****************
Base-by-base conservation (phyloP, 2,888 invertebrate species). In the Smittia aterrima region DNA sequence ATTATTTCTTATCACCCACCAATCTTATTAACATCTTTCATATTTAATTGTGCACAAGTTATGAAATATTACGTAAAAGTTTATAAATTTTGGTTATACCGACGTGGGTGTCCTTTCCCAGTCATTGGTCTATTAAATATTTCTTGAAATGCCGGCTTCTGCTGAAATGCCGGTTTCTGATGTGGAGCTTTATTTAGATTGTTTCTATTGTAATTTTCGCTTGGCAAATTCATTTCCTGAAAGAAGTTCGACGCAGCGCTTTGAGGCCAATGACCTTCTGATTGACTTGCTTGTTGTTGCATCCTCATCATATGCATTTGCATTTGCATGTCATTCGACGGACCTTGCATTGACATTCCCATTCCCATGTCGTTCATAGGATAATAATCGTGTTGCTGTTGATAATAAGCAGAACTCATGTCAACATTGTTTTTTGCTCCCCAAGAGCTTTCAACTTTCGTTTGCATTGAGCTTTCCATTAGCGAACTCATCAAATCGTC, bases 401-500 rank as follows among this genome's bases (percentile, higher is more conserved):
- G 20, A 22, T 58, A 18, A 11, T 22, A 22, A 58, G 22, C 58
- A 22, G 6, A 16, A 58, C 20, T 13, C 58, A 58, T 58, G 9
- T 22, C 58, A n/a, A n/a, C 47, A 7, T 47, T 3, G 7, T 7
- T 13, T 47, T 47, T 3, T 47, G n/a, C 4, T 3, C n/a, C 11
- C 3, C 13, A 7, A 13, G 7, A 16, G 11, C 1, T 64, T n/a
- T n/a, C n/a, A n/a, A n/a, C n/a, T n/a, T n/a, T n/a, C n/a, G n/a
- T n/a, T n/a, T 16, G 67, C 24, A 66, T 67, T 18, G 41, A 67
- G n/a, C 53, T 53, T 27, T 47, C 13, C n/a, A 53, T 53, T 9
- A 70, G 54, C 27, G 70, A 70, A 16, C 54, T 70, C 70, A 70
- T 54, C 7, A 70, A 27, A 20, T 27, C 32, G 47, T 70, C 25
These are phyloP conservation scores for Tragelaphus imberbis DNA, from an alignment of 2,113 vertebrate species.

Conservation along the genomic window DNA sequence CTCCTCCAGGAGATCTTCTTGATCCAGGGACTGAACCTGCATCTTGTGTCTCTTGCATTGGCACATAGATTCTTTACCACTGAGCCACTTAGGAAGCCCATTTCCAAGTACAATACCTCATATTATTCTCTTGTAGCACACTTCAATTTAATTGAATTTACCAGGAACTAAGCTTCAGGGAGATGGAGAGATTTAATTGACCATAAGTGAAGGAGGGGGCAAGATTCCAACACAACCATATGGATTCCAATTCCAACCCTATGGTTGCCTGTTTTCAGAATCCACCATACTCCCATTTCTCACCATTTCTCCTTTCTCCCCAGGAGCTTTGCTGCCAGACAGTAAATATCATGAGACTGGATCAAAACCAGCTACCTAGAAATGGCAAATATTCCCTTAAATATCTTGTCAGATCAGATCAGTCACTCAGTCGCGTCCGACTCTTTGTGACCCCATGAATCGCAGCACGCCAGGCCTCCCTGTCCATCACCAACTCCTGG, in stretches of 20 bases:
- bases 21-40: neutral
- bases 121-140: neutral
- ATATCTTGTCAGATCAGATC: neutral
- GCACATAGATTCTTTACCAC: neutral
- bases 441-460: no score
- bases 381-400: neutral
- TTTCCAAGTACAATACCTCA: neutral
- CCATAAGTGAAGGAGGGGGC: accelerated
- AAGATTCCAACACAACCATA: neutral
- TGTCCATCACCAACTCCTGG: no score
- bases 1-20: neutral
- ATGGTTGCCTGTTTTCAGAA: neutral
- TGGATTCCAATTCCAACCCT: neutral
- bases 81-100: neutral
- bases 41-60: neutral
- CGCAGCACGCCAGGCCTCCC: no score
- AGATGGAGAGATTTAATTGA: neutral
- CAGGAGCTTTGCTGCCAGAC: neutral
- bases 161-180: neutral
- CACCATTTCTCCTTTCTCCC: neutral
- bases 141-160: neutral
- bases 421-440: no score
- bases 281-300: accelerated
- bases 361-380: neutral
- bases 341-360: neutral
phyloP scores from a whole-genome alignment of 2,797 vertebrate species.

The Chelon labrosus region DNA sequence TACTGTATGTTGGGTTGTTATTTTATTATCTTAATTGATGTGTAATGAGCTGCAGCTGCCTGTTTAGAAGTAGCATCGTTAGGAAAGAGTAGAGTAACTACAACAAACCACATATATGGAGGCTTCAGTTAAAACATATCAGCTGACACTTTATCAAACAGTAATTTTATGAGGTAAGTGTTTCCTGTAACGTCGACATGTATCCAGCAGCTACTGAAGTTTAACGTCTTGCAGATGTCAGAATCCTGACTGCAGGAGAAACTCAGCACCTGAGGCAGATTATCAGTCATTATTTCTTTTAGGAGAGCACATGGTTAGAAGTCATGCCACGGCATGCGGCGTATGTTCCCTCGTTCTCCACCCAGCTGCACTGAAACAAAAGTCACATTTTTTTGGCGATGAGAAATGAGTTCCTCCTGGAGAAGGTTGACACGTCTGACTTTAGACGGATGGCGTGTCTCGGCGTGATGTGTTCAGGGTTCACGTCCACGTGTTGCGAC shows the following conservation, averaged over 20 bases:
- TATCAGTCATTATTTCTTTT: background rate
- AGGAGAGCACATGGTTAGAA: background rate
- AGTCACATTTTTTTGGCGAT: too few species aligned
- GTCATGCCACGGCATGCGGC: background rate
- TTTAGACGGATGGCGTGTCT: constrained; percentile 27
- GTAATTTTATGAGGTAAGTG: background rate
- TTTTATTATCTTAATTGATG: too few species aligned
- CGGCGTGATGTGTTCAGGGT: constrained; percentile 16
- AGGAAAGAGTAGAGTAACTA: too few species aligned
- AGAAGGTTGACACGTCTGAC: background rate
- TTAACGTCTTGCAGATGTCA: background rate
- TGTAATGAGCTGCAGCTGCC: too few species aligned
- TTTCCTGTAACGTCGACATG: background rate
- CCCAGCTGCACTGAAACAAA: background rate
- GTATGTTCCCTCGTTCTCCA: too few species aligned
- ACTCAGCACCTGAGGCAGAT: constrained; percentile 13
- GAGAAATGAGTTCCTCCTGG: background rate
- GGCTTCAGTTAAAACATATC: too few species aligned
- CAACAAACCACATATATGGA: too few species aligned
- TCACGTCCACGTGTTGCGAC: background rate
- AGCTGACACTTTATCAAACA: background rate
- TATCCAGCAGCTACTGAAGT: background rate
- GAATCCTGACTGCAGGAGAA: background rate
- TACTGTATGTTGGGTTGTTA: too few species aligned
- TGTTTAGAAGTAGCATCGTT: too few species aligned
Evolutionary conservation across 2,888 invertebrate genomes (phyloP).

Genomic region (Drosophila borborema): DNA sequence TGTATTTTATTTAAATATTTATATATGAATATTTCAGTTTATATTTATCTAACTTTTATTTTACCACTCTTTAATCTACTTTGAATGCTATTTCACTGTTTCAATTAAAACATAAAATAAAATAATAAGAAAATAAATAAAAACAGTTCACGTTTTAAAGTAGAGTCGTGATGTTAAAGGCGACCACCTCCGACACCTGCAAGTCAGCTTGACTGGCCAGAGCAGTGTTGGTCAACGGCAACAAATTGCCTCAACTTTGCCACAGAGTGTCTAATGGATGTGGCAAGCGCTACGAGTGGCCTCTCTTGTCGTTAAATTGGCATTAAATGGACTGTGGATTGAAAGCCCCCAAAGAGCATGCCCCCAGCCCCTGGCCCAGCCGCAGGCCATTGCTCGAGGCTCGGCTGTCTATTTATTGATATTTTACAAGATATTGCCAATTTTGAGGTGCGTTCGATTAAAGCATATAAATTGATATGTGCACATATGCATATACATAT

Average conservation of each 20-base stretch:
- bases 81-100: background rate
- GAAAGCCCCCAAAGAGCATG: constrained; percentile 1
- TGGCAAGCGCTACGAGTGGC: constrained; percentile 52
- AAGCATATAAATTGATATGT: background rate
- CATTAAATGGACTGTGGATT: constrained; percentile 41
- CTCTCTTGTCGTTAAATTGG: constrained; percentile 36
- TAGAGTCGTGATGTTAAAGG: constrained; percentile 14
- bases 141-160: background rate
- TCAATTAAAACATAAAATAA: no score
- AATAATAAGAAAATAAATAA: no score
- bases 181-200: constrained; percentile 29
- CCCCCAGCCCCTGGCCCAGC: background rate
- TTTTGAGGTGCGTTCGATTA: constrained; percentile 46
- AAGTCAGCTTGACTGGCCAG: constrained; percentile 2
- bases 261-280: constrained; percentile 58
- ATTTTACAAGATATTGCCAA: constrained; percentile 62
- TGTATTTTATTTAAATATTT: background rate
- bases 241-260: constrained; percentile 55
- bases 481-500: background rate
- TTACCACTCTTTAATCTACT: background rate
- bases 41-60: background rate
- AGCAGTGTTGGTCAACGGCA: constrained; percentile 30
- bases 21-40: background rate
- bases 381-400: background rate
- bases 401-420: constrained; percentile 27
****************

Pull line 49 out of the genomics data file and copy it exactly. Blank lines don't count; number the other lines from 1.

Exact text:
- AGGAAAGAGTAGAGTAACTA: too few species aligned